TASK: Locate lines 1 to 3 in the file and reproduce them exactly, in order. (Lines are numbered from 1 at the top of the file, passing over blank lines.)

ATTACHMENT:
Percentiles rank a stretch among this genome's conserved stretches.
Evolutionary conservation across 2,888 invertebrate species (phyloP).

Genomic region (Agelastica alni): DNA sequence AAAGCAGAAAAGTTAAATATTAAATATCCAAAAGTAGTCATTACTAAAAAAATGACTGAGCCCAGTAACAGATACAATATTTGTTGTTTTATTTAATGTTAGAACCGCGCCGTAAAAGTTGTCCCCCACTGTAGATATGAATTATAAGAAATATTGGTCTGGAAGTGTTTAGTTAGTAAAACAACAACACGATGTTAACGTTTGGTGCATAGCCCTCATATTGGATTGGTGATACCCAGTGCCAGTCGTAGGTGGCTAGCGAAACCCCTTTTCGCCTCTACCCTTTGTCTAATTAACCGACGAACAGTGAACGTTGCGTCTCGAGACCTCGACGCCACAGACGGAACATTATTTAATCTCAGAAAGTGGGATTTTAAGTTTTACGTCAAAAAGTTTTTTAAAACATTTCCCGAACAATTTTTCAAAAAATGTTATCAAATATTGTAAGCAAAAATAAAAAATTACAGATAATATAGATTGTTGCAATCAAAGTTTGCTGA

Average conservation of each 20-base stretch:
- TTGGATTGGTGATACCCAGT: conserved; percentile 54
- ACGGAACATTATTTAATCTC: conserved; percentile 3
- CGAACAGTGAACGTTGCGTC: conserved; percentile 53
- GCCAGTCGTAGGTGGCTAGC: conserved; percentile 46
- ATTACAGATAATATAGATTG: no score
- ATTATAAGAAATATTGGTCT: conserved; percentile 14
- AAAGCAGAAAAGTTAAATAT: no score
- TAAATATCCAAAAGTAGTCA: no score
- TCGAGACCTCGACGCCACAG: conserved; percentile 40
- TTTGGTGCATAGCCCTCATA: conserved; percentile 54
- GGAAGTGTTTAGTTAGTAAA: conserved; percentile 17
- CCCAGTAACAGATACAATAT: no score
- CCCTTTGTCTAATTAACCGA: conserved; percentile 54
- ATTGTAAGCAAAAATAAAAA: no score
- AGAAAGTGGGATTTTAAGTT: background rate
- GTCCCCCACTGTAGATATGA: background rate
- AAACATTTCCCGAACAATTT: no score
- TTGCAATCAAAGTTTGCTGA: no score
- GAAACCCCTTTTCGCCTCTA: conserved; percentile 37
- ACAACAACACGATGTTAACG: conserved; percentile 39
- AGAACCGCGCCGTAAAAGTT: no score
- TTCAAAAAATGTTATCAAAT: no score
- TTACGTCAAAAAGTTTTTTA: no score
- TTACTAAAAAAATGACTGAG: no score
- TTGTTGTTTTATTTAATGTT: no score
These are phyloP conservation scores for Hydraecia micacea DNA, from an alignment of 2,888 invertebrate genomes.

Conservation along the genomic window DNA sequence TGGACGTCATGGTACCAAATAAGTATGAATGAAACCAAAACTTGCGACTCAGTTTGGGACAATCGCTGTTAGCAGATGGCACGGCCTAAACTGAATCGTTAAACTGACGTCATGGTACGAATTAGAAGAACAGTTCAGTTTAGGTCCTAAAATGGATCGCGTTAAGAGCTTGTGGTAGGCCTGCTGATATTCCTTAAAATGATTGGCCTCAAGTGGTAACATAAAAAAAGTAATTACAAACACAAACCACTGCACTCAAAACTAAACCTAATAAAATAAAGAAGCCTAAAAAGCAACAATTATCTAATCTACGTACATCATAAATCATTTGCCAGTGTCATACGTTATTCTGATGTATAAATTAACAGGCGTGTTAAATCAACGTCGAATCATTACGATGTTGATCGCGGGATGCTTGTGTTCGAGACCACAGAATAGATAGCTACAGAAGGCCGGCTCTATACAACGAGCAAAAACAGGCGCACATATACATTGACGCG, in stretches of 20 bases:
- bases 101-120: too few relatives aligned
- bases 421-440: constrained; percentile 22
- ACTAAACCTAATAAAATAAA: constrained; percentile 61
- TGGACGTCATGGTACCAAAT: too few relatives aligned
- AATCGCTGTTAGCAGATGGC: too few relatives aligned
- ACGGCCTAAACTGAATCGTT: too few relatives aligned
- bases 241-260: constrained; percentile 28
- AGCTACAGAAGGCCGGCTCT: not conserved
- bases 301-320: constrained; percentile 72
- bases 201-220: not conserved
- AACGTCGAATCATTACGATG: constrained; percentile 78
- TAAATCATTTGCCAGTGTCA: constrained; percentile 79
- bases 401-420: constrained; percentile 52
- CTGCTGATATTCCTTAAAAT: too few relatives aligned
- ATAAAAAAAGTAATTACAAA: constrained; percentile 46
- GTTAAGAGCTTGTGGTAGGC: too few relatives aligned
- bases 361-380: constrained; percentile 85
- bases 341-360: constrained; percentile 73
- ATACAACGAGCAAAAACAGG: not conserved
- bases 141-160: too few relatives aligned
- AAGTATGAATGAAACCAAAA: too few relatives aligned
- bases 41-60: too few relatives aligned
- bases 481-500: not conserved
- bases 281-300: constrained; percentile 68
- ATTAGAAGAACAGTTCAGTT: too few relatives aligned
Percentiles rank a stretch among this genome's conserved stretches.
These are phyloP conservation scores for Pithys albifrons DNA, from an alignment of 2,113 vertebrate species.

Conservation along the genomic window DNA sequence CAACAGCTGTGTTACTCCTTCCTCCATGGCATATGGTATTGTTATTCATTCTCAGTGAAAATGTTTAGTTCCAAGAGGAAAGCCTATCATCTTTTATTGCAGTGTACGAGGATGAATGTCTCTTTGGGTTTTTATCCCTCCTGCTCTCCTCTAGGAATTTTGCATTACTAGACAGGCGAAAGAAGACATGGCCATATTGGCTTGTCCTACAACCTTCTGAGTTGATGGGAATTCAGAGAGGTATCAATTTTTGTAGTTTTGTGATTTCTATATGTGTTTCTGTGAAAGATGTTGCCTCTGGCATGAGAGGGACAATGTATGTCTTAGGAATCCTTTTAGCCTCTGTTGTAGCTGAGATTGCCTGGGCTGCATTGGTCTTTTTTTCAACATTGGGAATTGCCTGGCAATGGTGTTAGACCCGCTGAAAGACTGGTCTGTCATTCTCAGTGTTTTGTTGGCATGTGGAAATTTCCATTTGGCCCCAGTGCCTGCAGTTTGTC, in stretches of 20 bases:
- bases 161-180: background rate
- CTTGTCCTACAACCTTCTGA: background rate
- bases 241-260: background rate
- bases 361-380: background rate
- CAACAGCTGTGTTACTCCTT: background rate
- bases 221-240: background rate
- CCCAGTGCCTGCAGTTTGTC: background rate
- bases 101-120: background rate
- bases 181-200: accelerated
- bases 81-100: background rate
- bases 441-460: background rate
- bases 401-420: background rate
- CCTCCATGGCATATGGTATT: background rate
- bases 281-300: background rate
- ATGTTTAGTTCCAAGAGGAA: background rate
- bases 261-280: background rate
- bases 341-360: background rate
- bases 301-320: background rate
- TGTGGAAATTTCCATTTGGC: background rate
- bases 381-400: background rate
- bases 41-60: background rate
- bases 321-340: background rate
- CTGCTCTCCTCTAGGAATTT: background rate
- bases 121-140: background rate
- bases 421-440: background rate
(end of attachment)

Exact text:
Percentiles rank a stretch among this genome's conserved stretches.
Evolutionary conservation across 2,888 invertebrate species (phyloP).

Genomic region (Agelastica alni): DNA sequence AAAGCAGAAAAGTTAAATATTAAATATCCAAAAGTAGTCATTACTAAAAAAATGACTGAGCCCAGTAACAGATACAATATTTGTTGTTTTATTTAATGTTAGAACCGCGCCGTAAAAGTTGTCCCCCACTGTAGATATGAATTATAAGAAATATTGGTCTGGAAGTGTTTAGTTAGTAAAACAACAACACGATGTTAACGTTTGGTGCATAGCCCTCATATTGGATTGGTGATACCCAGTGCCAGTCGTAGGTGGCTAGCGAAACCCCTTTTCGCCTCTACCCTTTGTCTAATTAACCGACGAACAGTGAACGTTGCGTCTCGAGACCTCGACGCCACAGACGGAACATTATTTAATCTCAGAAAGTGGGATTTTAAGTTTTACGTCAAAAAGTTTTTTAAAACATTTCCCGAACAATTTTTCAAAAAATGTTATCAAATATTGTAAGCAAAAATAAAAAATTACAGATAATATAGATTGTTGCAATCAAAGTTTGCTGA